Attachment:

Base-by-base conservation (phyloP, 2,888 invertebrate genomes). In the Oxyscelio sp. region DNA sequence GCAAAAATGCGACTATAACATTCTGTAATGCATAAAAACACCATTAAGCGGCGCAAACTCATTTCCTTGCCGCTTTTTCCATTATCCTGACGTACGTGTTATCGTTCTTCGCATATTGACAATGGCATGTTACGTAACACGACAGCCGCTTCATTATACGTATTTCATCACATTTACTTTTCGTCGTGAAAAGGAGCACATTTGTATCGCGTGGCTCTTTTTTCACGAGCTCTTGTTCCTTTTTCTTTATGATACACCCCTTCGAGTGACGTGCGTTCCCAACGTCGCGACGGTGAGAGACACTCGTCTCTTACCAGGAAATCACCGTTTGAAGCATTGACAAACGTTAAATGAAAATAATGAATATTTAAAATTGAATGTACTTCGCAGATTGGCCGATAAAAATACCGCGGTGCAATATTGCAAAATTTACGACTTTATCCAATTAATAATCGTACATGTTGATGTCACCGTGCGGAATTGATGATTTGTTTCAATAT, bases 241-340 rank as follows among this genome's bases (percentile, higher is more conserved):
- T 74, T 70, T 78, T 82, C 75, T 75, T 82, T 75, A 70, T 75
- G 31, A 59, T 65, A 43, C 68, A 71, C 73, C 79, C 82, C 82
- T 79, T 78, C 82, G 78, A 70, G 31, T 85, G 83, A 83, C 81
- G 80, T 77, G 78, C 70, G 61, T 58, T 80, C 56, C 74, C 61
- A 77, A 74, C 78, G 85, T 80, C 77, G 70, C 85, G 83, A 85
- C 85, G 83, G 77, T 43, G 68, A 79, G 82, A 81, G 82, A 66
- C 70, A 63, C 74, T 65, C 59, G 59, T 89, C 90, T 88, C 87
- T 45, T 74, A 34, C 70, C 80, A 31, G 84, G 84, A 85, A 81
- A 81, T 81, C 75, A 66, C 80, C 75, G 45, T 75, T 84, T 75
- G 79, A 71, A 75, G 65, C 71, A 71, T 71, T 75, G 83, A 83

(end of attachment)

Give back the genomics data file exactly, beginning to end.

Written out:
Base-by-base conservation (phyloP, 2,888 invertebrate genomes). In the Oxyscelio sp. region DNA sequence GCAAAAATGCGACTATAACATTCTGTAATGCATAAAAACACCATTAAGCGGCGCAAACTCATTTCCTTGCCGCTTTTTCCATTATCCTGACGTACGTGTTATCGTTCTTCGCATATTGACAATGGCATGTTACGTAACACGACAGCCGCTTCATTATACGTATTTCATCACATTTACTTTTCGTCGTGAAAAGGAGCACATTTGTATCGCGTGGCTCTTTTTTCACGAGCTCTTGTTCCTTTTTCTTTATGATACACCCCTTCGAGTGACGTGCGTTCCCAACGTCGCGACGGTGAGAGACACTCGTCTCTTACCAGGAAATCACCGTTTGAAGCATTGACAAACGTTAAATGAAAATAATGAATATTTAAAATTGAATGTACTTCGCAGATTGGCCGATAAAAATACCGCGGTGCAATATTGCAAAATTTACGACTTTATCCAATTAATAATCGTACATGTTGATGTCACCGTGCGGAATTGATGATTTGTTTCAATAT, bases 241-340 rank as follows among this genome's bases (percentile, higher is more conserved):
- T 74, T 70, T 78, T 82, C 75, T 75, T 82, T 75, A 70, T 75
- G 31, A 59, T 65, A 43, C 68, A 71, C 73, C 79, C 82, C 82
- T 79, T 78, C 82, G 78, A 70, G 31, T 85, G 83, A 83, C 81
- G 80, T 77, G 78, C 70, G 61, T 58, T 80, C 56, C 74, C 61
- A 77, A 74, C 78, G 85, T 80, C 77, G 70, C 85, G 83, A 85
- C 85, G 83, G 77, T 43, G 68, A 79, G 82, A 81, G 82, A 66
- C 70, A 63, C 74, T 65, C 59, G 59, T 89, C 90, T 88, C 87
- T 45, T 74, A 34, C 70, C 80, A 31, G 84, G 84, A 85, A 81
- A 81, T 81, C 75, A 66, C 80, C 75, G 45, T 75, T 84, T 75
- G 79, A 71, A 75, G 65, C 71, A 71, T 71, T 75, G 83, A 83